This somewhat battered image, which sold recently on eBay, depicts Miners' Hospital in Albia. Although located in Monroe County, it played a role in Lucas County history, too, because this was where most of our coal miners and their families received advanced medical treatment at minimal cost between its establishment in 1913 and demise during World War II.
It comes to mind because this is where James Gardiner --- one of the last Lucas County miners fatally injured in what had been one of the county's most hazardous professions since the 1880s --- died as a result of those injuries on Dec. 15, 1937, as Christmas approached 80 years ago.
James, born during 1885 in Larkhall, a mining town just southeast of Glasgow, came to the Iowa mining camp of Hocking (in Monroe County) from Scotland during 1911, the year after his marriage to Jane Waddell. During 1920, the Gardiners brought their family to Williamson and during the years that followed became respected members of a community that, at the time, was a very diverse place. They were joined by other family members --- the Scots delegation, including Daniel Gardiner, the Scots lad who married my mother's first-cousin and lifelong friend, Illa (Dachenbach) Gardiner.
James, now 52, and his son, James Jr., were working together late in the day at Mine No. 3 --- northeast of Williamson in Pleasant Township and the last of Lucas County's big mines --- on Dec. 14, 1937, when the accident occurred.
It was reported upon in The Herald-Patriot of Dec. 16 under a banner headline that read, "Jas. Gardner, Williamson Miner, Killed: Buried Under Ton of Slate at No. 3 Mine." The newspaper misspelled his name, omitting the "i" --- but then so did whoever filled out his death certificate the next day.
Here's a bit of the Herald-Patriot report: "James Gardner, 52, veteran Williamson coal miner, was fatally injured Tuesday at the Rock Island Improvement Co. No. 3 mine. He died early Wednesday at Miners' hospital in Albia.
"Pinned to a mine car by a fall of slate, Mr. Gardner suffered severe internal injuries. The accident occurred as he and his son, James Gardner Jr., were winding up work for the day. The elder Gardner was bending over the side of the car when, without warning, about a ton of slate crashed down from the roof.
"His son had removed most of the slate from Mr. Gardner when other workers arrived at the scene, it was reported."
Although taken immediately to the Miners' Hospital, there was little physicians there could do. The weight of the slate had ruptured internal organs, including his liver, and he died early the next morning.
It seems a little odd, today, that he was not taken to Yocom Hospital in Chariton, which was nearer. But it's useful to understand that most coal miners in the South of Iowa at the time were beneficiaries of what actually was a fairly extensive health insurance program.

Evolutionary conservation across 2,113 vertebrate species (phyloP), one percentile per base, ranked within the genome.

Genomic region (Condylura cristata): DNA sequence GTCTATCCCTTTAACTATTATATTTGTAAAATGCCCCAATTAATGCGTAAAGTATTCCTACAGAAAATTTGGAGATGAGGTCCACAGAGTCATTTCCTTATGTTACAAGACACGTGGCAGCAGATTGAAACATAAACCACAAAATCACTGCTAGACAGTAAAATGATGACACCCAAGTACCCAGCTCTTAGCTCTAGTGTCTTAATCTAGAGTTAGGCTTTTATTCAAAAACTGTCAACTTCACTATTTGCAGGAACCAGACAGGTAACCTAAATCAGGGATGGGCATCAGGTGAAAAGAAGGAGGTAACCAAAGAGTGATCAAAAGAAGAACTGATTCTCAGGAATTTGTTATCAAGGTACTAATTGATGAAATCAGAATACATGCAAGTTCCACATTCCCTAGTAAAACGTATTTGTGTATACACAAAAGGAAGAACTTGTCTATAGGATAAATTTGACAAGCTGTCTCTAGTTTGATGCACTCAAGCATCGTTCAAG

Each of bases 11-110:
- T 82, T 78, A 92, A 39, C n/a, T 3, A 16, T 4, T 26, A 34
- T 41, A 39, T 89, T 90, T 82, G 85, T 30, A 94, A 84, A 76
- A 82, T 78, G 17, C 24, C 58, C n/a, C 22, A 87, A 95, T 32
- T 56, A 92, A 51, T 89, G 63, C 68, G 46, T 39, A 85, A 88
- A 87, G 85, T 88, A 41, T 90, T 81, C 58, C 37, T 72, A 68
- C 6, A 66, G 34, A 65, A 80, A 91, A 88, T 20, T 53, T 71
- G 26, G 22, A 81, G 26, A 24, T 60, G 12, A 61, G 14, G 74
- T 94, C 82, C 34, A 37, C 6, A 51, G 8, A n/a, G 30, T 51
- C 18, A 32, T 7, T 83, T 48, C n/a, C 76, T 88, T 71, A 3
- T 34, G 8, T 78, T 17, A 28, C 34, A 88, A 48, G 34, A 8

Miners' Hospital had been established in Albia during 1913 by Dr. Thomas E. Gutch and others. Although privately owned, it was closely affiliated with the United Mine Workers.
Each miner paid a small monthly fee --- initially 25 cents for single miners and 50 cents for family coverage, but that amount increased --- that entitled him to state-of-the-art (at the time) hospital and advanced medical treatment at the Albia facility.
Routine medical issues usually were handled by company physicians --- generally arranged for jointly by mine owners and the union --- or by private practitioners.
But anything serious, ranging from complicated childbirth issues through rattlesnake bites (and yes, Lucas County still had plenty of rattlers back in the early days of the 20th century) to broken bones generally (but not always) required a trip to Albia.
James's remains were brought to Downs Funeral Home in Chariton later on Wednesday and funeral services were held on Friday at the Williamson Community Church. The mine closed for the day so that all of his co-workers and their families could attend.
He was survived by his wife, Jane, and four sons --- James, Alex, Clifford and Albert --- as well as many other relatives and friends. Burial followed in the Chariton Cemetery --- and here, his name is spelled correctly.
|Find A Grave photo by Doris Christensen|
James was eulogized as "a man who was highly esteemed among his fellow workmen, and a man who was consistent in his Christian profession, and as many state, he lived what he preached. Mr. Gardiner was born anew on Jan. 16, 1910, in the Christian faith, and for almost 28 years lived to please and to praise the precious Saviour who died to save him."
There are some indications that James was the lay leader of a small non-conformist congregation in Williamson and that he may have preached now and then at the Williamson church, but too little remains of his written record to confirm that.
The slate fall that killed James was not the only accident reported at No. 3 mine that Tuesday, 80 years ago. The reports do not suggest that the two accidents were related, but they may well have been.
Elsewhere on Page 1 of the Herald-Patriot it was reported under the headline "Evans' Ankle Broken in Freakish Mishap" that "Arlington Evans, Chariton miner, was injured in an unusual accident at No 3 mine near Williamson late Tuesday afternoon.
"Evans was in a portion of the mine where a 'squeeze' (a movement of coal in which the top lowers and the bottom raises) was in progress. A chunk of coal popped out from the rib, striking Evans on the leg and breaking his ankle."
In this case, Evans was treated at Yocom Hospital, then taken home to recover.